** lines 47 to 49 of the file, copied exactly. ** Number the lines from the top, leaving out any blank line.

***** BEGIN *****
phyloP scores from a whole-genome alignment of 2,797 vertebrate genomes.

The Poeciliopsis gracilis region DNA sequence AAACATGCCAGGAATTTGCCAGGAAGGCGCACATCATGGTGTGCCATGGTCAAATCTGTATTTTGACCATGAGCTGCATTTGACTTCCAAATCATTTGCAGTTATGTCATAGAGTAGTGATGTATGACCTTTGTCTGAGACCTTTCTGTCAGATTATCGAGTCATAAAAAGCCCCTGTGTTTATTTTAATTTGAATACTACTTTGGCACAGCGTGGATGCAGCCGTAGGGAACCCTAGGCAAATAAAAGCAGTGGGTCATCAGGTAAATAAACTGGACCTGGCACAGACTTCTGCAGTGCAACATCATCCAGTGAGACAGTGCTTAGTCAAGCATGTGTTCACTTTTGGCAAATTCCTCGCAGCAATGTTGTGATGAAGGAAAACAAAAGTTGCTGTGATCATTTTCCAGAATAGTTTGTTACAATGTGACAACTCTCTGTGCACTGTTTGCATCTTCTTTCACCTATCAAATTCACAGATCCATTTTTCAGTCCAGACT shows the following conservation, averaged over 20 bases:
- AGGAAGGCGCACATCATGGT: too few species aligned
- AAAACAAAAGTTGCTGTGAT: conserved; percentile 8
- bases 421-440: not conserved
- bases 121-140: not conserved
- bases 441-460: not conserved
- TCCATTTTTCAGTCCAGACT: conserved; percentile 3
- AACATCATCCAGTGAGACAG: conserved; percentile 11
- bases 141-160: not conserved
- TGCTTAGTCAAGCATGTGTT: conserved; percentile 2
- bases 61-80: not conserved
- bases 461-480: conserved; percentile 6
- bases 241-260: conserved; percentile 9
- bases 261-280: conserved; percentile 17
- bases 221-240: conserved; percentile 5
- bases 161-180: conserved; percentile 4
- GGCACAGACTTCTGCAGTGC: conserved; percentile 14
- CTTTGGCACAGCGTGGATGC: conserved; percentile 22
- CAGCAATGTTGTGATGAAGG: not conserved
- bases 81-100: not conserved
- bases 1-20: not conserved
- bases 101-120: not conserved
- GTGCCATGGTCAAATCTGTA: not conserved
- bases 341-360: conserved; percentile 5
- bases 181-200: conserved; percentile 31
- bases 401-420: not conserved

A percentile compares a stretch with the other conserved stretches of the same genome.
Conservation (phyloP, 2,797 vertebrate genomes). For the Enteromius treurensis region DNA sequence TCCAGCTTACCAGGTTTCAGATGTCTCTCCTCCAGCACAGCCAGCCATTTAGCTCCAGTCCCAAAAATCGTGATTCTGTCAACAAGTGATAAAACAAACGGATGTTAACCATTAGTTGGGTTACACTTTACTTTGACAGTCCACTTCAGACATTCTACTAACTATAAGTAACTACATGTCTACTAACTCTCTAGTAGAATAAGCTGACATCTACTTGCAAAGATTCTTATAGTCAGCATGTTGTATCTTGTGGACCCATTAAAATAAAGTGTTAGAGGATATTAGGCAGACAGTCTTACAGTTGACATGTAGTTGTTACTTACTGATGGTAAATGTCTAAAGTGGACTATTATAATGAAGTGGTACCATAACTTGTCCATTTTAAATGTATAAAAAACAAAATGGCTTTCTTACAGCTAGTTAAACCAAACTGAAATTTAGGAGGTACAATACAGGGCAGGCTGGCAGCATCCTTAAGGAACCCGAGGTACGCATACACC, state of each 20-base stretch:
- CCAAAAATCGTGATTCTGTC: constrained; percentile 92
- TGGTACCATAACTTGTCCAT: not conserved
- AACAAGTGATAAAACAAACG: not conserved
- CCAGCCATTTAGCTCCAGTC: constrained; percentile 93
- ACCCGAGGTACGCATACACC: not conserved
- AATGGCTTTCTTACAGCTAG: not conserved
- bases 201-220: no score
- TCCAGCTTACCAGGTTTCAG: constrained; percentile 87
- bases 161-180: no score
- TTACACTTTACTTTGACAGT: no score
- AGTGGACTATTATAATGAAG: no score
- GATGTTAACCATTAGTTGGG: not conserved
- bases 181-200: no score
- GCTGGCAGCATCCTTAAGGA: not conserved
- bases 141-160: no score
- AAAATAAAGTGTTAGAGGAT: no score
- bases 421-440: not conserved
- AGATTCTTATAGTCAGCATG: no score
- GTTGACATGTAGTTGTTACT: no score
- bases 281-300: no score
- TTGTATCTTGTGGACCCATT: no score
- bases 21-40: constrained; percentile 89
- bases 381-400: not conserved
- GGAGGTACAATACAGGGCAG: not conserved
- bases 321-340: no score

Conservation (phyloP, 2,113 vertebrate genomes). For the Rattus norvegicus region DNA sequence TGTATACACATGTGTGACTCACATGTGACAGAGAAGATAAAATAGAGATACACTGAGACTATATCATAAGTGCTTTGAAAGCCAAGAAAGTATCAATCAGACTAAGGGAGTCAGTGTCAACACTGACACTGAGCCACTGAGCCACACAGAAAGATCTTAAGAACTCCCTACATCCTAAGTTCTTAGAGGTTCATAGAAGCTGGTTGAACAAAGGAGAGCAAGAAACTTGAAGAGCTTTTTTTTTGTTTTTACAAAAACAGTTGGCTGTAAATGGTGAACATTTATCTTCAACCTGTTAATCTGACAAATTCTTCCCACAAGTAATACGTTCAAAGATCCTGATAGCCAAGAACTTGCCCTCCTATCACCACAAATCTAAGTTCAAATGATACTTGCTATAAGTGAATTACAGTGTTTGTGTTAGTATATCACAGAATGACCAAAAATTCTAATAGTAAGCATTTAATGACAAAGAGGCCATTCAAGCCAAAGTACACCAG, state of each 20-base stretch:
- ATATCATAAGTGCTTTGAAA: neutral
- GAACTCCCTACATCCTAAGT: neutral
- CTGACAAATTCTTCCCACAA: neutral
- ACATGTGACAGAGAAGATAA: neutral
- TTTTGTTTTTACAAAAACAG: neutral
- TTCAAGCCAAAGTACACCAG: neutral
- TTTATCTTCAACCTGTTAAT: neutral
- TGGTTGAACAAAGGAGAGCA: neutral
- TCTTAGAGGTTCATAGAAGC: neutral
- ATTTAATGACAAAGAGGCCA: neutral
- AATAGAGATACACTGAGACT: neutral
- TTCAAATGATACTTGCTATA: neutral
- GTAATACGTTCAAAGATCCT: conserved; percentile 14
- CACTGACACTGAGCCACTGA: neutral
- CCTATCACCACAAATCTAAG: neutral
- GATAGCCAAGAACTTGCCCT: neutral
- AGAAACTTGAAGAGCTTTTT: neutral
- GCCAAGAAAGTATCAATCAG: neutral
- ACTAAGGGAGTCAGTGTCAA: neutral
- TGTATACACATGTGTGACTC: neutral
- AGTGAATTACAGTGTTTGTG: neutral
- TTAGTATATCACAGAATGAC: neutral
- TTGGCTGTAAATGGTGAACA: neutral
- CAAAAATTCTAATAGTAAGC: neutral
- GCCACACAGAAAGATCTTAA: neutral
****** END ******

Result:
- AGATTCTTATAGTCAGCATG: no score
- GTTGACATGTAGTTGTTACT: no score
- bases 281-300: no score